Scars tell our history, but many times it’s not a story we want to share. While many types can be covered by clothing, visible ones, especially on the face, can be unsightly and even affect self-esteem. Learn what are the causes, the difference between four main types, and what can be done to treat them.
At West Dermatology, our experienced team of medical and cosmetic dermatologists can give you the skilled skin care needed to reduce the appearance of scars and restore your skin. Fill out an online contact form to schedule a consultation and receive effective scar treatment today. With multiple locations in Nevada, Arizona, and California (including Hillcrest, Las Vegas, Phoenix, and other major cities), West Dermatology has been serving more than 500,000 families in communities like yours everyday.
What are the Causes ?
Scars are caused by the body’s healing process after an injury. They form when the dermis is damaged by a deep cut or abrasion. As the body heals, it forms new collagen fibers to repair the damage, which creates a scar. As with any physical condition, a person’s propensity for scarring will be affected by such factors as gender, age, ethnicity, and skin type.
Many times, scarring can be kept minimal, especially if wounds are treated carefully and quickly. Acne scars, in particular, can be minimized if the condition is quickly treated, and if the patient avoids picking at his or her face.
4 Types of Scars
There are four main types:
- Keloid—These smooth, hard, raised scars are the result of the body producing too much collagen as it heals, thus creating excess scar tissue. The resulting scar typically extends beyond the boundary of the initial injury. This type of scar is more common in children, and people with darker skin. The thickness of a keloid scar may eventually hamper movement.
- Contracture—These scars are typically caused by burns. They tighten skin, which can impair mobility, and can go deeper than the skin, affecting muscles and nerves.
- Hypertrophic—These raised, red scars are similar to keloids but don’t extend beyond the boundary of the injury.
- Acne scars—As if acne itself isn’t bad enough, severe cases often leave acne scars behind. Acne scarsmay resemble deep pits or be more wavelike in appearance. They can also be the result of picking at pimples, so a hands-off policy is encouraged.
For more information on acne scars, visit WebMD.com.
Fortunately, with today’s advanced techniques, there are more ways than ever to make them less visible. Options range from natural remedies to cosmetic and medical procedures. Here are some of the most common:
- Topical treatments—Natural options such as essential oils and cocoa butter cream can help the appearance of minor scars. There are also a number of over-the-counter skin care products available to help reduce their appearance. They should be well covered with sunscreen to help prevent them from further darkening.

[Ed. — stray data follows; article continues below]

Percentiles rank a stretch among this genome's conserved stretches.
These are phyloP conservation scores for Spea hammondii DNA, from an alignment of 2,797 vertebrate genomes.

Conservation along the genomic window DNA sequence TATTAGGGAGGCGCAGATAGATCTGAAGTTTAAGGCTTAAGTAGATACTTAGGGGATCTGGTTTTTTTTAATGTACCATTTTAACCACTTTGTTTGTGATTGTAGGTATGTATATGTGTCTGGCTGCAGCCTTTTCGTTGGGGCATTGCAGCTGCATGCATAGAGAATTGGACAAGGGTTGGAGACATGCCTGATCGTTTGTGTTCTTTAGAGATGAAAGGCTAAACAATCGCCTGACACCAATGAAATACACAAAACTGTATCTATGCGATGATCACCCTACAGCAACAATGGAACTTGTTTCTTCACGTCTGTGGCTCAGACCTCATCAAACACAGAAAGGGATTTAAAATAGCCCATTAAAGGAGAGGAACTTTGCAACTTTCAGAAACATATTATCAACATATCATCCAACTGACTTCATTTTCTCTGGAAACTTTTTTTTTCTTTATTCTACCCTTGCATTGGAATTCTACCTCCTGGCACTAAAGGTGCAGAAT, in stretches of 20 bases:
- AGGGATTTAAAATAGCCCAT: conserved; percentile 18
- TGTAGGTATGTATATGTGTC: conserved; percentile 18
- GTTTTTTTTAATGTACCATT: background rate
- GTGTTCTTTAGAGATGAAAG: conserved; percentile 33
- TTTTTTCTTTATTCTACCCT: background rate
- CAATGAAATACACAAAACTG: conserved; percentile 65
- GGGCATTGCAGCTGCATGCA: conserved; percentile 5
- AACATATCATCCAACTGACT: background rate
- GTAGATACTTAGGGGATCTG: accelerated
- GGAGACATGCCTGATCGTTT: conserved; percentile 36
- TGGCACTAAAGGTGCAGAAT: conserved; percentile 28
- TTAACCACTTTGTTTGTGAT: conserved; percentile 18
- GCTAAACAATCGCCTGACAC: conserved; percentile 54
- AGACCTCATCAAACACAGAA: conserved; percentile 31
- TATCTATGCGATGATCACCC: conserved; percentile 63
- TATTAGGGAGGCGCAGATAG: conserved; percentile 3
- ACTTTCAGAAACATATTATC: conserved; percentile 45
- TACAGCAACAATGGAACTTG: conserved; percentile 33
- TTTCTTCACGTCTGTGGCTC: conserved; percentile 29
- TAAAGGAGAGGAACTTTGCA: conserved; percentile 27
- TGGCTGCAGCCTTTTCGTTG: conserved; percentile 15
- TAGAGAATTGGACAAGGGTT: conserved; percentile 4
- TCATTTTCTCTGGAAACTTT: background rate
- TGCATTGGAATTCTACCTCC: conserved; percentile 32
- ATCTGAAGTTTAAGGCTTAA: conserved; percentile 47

- Steroid injections—These injections can help flatten scars, and can also soften the appearance of keloid or hypertrophic scars.
- Radiotherapy—Low-dose, superficial radiotherapy can be used to prevent the recurrence of severe keloid and hypertrophic scarring in people who are especially affected. However, this treatment comes with potential long-term side effects and is only used in the most extreme cases.
- Dermabrasion—Useful for raised scars or for acne scars, dermabrasion involves removing the surface of the skin with special equipment. Note that this treatment varies from microdermabrasion, which is a less aggressive exfoliation technique that removes damaged skin cells by applying a crystalline spray to the body. Microdermabrasion is minimally useful for very superficial scars.
- Laser resurfacing—Similar to dermabrasion, this treatment removes the surface layers of the skin using different types of lasers. New advances mean that the procedure doesn’t remove the upper layers of skin, so there is less recovery needed than with traditional resurfacing or dermabrasion. This procedure can be especially useful for acne scars.
- Filler injections—These procedures can replace the lost collagen in sunken scars with a variety of soft tissue fillers that temporarily “fill them in” to even the level of the skin. Dermal filler treatments may include Juvederm or Restylane.
- Surgical repair—Many types, including keloid and contracture, can be treated with surgery if they are truly life-altering. Check with your doctor in California to see which ones might respond well.
Scar vs Skin
At West Dermatology, we know that acne scars can mask the skin you want. But they don’t have to be permanently disfiguring. In almost every case, there is a treatment that can minimize or erase the acne scar. To find out more about how to treat your acne scars, contact your local West Dermatology office today, and begin the journey to the smooth skin you were born with. We have locations in Arizona, Nevada, and California.
Next, read about Skin Cancer.